Vikram Pandit unexpectedly stepped down from the head of Citibank today, which caps off a troubled run. Pandit was thrown into an impossibly difficult situation on December 11, 2007, but it's tough to say that his time as CEO was successful.
Under Pandit, Citi's shares lost 88% of their value, which is the worst performance of any large bank that's still standing. While there's not much that Pandit could have done to prevent the decline, he may have been able to mitigate it if he had controlled the dilution of his shareholders a little better.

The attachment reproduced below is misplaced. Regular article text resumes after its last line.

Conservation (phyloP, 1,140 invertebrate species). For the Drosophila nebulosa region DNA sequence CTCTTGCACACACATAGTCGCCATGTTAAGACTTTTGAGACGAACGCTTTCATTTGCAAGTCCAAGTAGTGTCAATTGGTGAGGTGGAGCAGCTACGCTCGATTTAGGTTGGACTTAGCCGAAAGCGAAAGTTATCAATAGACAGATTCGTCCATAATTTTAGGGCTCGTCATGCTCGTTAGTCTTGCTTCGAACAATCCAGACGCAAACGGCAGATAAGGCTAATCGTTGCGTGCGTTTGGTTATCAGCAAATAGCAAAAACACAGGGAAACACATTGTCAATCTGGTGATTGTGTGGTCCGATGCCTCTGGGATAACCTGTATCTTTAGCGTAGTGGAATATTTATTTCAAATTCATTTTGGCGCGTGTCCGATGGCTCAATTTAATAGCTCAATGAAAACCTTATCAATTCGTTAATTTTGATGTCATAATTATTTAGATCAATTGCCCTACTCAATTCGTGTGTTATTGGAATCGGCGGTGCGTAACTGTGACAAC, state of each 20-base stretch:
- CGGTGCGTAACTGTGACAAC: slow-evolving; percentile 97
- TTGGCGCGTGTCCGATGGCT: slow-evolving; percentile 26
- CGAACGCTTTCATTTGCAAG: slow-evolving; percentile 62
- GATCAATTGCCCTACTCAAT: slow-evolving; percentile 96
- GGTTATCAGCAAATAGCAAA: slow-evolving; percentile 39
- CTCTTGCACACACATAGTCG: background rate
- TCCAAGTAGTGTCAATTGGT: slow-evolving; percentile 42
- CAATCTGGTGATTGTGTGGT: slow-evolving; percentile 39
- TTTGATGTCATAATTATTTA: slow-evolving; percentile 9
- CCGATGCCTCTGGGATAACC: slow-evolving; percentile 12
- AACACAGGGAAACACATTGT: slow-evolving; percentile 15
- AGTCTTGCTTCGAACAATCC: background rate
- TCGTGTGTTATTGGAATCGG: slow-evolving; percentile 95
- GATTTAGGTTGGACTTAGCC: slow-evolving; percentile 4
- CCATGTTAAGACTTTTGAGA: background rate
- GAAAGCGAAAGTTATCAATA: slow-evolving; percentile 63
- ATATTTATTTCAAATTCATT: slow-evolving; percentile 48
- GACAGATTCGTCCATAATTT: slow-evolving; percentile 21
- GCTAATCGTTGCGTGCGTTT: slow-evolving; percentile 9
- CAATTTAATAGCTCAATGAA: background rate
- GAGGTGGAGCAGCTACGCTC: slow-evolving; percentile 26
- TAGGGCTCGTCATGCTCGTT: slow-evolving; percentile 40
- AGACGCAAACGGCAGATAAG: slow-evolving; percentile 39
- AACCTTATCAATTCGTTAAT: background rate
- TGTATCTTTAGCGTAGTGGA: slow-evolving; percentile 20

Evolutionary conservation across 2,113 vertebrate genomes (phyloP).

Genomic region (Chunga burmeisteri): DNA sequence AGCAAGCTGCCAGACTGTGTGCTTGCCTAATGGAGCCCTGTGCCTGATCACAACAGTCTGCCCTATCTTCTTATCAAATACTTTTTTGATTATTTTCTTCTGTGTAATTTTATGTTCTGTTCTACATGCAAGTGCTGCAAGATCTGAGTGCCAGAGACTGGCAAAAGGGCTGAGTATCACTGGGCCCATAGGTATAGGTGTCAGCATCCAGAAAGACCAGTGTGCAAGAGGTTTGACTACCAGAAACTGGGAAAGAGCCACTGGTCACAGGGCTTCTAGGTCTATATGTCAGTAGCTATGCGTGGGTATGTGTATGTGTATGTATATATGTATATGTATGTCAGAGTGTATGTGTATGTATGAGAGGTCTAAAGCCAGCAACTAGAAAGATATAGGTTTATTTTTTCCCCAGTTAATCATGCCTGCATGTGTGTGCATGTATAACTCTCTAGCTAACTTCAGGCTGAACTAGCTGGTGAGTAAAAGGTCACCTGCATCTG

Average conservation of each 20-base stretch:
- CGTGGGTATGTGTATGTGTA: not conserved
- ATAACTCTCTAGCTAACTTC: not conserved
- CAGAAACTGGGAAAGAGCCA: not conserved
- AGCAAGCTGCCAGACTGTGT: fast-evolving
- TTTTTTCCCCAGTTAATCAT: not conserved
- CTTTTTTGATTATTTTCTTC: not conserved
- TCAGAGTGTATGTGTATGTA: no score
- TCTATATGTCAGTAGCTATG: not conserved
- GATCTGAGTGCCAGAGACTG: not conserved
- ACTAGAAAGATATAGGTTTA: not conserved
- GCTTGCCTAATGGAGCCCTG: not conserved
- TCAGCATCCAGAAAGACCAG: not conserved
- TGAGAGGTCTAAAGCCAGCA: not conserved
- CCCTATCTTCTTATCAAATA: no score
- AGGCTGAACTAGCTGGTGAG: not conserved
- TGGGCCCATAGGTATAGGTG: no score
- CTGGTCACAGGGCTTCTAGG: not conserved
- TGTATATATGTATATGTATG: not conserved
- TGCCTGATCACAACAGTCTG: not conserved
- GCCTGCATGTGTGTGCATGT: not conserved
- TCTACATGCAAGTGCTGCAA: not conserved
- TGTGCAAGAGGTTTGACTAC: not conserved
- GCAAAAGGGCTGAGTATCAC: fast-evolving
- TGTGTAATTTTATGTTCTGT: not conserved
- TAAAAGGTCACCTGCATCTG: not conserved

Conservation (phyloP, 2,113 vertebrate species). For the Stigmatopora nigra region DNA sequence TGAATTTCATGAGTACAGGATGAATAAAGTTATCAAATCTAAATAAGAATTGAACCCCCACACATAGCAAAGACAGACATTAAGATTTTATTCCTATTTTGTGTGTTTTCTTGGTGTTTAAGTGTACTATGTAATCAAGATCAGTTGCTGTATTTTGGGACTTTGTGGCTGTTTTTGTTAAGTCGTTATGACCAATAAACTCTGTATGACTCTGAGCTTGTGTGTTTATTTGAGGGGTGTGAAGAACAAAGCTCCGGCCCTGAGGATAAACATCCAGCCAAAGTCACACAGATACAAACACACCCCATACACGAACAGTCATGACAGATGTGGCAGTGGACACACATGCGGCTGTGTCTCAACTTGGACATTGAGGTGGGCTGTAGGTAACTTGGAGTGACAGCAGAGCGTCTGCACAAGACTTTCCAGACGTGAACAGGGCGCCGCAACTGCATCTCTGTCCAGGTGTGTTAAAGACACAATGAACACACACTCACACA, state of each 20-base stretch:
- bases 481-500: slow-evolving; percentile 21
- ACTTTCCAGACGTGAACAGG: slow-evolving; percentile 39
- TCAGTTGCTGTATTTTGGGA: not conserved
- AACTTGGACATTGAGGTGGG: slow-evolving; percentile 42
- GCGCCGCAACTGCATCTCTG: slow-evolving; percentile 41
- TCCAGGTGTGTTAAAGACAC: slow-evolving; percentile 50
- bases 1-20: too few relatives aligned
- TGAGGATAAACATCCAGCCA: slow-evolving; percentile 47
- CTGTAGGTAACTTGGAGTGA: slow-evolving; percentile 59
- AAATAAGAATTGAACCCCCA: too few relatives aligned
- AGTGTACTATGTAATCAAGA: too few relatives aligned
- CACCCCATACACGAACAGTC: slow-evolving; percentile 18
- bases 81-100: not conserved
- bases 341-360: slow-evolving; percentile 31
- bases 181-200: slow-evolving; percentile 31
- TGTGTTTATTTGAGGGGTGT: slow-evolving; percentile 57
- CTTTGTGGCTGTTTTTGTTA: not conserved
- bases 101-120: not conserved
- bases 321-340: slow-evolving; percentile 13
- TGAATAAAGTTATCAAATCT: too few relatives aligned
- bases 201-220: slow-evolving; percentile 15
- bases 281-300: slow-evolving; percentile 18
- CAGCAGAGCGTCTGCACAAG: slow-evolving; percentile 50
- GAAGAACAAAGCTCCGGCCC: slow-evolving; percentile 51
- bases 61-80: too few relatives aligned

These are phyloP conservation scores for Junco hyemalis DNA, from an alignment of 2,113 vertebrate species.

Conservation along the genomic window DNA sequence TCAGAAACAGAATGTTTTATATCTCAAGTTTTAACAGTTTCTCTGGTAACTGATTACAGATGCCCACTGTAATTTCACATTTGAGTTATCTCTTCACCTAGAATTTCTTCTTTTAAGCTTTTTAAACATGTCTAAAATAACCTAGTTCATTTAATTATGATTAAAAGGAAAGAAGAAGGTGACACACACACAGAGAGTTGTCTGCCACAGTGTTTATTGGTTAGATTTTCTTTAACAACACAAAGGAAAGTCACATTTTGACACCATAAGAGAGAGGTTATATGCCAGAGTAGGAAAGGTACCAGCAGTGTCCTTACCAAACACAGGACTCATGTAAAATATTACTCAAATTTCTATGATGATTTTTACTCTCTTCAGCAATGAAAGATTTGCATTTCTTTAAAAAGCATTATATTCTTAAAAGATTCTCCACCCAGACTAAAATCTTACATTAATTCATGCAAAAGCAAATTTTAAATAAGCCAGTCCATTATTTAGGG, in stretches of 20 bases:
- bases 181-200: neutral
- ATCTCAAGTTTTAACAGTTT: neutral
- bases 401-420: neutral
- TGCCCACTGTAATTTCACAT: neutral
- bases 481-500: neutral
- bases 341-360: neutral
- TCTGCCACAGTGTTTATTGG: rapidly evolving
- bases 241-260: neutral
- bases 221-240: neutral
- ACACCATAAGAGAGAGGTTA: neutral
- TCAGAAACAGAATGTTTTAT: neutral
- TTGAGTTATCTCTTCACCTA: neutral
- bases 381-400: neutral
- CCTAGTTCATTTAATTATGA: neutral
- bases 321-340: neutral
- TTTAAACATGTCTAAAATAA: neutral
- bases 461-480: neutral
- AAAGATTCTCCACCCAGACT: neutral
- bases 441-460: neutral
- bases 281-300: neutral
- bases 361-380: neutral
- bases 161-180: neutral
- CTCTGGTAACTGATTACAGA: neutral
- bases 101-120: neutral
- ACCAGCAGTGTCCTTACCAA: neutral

Many may not remember, but Vikram Pandit allowed Treasury to convert TARP money from preferred to common shares on February 27, 2009, just days before the market bottomed. It was the only major bank that did so at that time. We may never know to what extent he was forced to do this, but we do know that Pandit himself was the one who caused the bottom in the stock market only 10 days later. He sparked a massive rally when he quietly leaked that Citi had been profitable for the first two months of the year. Why did Pandit subject his shareholders to such heavy dilution when things were so much better than the market realized? Sadly, Citi shareholders may never know.